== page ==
JBN.S: – John Coltrane said that music was his spirit. How do you understand the spirit and the meaning of life?

CS: – I’m not a religious person, so I think I’m actually saving all my spiritual self for music ! It helps connecting with people around me and that’s probably the best thing about it.

JBN.S: – What are your expectations of the future? What brings you fear or anxiety?

CS: – I’m reading this great book by Naomi Klein, “This changes everything”. It’s no mystery that the world is in a very strange and dangerous place right now, so my hope for the future is that people will understand that our western way of life is not sustainable any more. We need to take action, and quick !

JBN.S: – If you could change one thing in the musical world and it would become a reality, what would that be?

CS: – We need to be very careful about the power we’re giving to corporations such as Spotify or Apple. Over the course of the past 15 years, we went from “everybody is willing to pay 20 bucks for an album” to “everybody is getting everything online for free” to “everybody wants to pay 10 bucks a month for a Spotify plan”. But musicians, people actually making the music are not getting paid for that.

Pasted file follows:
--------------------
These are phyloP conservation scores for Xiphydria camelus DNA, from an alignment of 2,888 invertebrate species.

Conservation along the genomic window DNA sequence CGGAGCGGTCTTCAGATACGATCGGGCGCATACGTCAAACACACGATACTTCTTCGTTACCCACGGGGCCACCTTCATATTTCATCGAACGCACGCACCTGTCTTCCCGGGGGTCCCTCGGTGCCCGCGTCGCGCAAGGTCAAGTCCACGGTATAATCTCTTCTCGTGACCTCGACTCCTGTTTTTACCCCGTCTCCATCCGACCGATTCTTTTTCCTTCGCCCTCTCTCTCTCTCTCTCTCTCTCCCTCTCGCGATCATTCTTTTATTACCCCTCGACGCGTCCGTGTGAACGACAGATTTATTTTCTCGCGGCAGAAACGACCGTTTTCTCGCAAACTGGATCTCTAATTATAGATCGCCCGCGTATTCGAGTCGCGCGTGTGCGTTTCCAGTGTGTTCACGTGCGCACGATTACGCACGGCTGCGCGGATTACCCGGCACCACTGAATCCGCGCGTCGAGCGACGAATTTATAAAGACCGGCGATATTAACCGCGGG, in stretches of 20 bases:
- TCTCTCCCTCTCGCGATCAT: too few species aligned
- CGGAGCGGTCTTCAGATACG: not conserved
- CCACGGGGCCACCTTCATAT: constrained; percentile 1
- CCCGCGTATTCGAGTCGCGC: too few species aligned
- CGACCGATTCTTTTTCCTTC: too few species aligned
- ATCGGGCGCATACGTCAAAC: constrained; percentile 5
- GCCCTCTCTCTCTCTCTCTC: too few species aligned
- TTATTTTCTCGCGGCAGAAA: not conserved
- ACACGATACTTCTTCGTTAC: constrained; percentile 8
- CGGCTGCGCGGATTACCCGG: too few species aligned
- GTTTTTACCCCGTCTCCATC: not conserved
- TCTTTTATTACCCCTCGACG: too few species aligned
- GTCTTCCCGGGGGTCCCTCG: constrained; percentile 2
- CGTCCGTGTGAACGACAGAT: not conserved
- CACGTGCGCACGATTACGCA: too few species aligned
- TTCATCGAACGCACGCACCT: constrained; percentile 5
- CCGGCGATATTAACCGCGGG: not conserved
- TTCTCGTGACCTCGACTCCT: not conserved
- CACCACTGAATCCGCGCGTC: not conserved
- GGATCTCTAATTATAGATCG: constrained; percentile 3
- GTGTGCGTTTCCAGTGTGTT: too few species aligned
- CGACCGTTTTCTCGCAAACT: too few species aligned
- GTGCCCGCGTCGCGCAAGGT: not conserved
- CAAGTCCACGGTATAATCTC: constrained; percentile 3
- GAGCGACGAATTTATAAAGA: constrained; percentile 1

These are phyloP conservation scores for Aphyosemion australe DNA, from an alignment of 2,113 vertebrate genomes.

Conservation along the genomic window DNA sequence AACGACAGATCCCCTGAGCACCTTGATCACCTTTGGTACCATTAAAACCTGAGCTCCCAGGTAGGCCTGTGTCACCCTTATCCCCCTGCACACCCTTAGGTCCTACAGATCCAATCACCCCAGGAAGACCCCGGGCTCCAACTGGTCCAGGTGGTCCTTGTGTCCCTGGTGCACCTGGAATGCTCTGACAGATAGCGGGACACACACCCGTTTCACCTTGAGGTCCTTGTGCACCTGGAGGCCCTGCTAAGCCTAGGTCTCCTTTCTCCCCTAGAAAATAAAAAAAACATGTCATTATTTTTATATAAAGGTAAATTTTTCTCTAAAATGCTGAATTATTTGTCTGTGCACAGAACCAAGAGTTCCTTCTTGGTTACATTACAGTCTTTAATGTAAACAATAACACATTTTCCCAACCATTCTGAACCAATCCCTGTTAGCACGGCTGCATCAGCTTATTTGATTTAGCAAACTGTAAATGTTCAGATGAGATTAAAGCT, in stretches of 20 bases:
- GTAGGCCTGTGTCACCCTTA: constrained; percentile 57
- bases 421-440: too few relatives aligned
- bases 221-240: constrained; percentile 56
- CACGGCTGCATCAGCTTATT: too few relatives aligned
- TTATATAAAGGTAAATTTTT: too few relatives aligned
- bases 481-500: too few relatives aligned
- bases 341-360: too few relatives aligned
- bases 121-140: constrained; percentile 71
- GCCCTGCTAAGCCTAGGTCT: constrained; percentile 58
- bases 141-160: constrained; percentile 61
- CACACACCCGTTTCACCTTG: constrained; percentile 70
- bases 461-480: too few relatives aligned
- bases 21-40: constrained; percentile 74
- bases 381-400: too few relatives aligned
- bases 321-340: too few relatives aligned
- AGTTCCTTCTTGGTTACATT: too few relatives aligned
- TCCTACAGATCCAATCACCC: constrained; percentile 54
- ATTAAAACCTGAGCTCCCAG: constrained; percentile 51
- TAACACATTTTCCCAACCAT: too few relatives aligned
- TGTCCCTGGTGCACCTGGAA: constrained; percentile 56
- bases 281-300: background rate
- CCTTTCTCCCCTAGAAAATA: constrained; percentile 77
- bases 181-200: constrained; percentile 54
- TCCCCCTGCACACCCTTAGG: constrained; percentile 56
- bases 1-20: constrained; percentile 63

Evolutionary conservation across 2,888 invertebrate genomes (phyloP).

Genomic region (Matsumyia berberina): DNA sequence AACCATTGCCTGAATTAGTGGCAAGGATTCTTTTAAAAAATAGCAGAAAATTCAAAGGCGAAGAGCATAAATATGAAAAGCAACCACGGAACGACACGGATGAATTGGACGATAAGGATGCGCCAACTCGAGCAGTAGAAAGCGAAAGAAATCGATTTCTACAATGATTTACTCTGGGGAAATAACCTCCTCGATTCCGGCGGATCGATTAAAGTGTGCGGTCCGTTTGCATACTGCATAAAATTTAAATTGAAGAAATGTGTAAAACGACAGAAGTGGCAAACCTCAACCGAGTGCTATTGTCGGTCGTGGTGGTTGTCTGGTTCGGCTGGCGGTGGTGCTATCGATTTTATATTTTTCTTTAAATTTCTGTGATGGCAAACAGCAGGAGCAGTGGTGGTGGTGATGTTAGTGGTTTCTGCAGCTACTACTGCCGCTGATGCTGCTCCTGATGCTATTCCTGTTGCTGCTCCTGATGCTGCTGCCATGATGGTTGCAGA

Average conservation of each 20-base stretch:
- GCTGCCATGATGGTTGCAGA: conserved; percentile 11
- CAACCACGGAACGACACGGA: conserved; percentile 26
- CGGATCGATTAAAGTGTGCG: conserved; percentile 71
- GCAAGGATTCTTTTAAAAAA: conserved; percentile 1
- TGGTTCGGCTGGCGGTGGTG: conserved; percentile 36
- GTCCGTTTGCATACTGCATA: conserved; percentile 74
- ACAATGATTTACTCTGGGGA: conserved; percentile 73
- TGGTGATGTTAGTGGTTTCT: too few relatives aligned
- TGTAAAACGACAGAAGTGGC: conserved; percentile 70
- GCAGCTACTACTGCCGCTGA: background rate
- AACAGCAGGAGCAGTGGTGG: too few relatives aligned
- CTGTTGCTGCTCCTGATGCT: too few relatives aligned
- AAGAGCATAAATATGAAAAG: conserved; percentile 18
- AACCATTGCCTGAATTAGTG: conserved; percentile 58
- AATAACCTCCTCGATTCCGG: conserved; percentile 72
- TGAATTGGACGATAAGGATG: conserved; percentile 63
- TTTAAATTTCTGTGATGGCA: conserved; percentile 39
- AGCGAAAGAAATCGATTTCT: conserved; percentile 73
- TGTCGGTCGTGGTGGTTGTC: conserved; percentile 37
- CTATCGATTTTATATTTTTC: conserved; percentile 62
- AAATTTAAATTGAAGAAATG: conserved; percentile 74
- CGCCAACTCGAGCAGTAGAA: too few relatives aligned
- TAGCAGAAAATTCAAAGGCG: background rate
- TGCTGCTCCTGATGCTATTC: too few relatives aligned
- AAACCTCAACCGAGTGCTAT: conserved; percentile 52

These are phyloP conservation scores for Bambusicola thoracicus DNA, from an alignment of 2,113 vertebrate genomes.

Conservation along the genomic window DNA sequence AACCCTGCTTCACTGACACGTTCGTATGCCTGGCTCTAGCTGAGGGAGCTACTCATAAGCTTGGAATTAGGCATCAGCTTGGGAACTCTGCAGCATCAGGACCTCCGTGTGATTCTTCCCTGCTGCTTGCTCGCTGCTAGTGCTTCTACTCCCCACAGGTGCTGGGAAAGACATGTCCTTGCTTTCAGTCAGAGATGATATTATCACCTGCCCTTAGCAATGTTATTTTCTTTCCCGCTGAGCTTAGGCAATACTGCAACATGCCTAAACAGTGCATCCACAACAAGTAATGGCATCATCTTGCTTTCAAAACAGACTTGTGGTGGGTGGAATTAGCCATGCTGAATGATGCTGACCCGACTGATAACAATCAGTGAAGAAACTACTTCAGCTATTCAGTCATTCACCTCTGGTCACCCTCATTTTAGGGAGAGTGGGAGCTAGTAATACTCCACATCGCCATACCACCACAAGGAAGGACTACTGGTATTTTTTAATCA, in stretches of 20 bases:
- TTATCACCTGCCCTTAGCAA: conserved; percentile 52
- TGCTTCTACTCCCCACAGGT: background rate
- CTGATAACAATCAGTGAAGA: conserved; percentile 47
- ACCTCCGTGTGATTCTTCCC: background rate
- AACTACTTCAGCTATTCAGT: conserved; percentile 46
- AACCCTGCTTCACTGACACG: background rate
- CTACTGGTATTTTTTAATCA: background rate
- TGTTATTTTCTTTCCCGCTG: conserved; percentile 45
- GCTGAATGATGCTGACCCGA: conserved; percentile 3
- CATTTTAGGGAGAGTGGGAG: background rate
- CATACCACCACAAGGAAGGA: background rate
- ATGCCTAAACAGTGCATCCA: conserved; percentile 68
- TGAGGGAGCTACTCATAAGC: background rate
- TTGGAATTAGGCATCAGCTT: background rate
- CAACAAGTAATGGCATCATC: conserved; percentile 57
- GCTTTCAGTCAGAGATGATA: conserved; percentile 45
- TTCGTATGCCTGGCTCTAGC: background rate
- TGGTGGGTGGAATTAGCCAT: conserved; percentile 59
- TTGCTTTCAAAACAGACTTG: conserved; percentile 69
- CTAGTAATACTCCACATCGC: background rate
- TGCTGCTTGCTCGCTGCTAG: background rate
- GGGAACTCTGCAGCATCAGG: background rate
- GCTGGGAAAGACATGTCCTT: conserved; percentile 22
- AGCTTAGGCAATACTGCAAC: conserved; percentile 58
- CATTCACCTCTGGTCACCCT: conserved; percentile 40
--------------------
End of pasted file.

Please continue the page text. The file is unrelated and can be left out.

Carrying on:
Also, we need more women in the industry! Especially in actual power positions.

JBN.S: – What’s the next musical frontier for you?

CS: – I want to spend more time playing with my organ trio, and I’m also going to record an EP with my piano trio. I’m playing in some really exciting bands in Paris too, and I’m already working on my next album.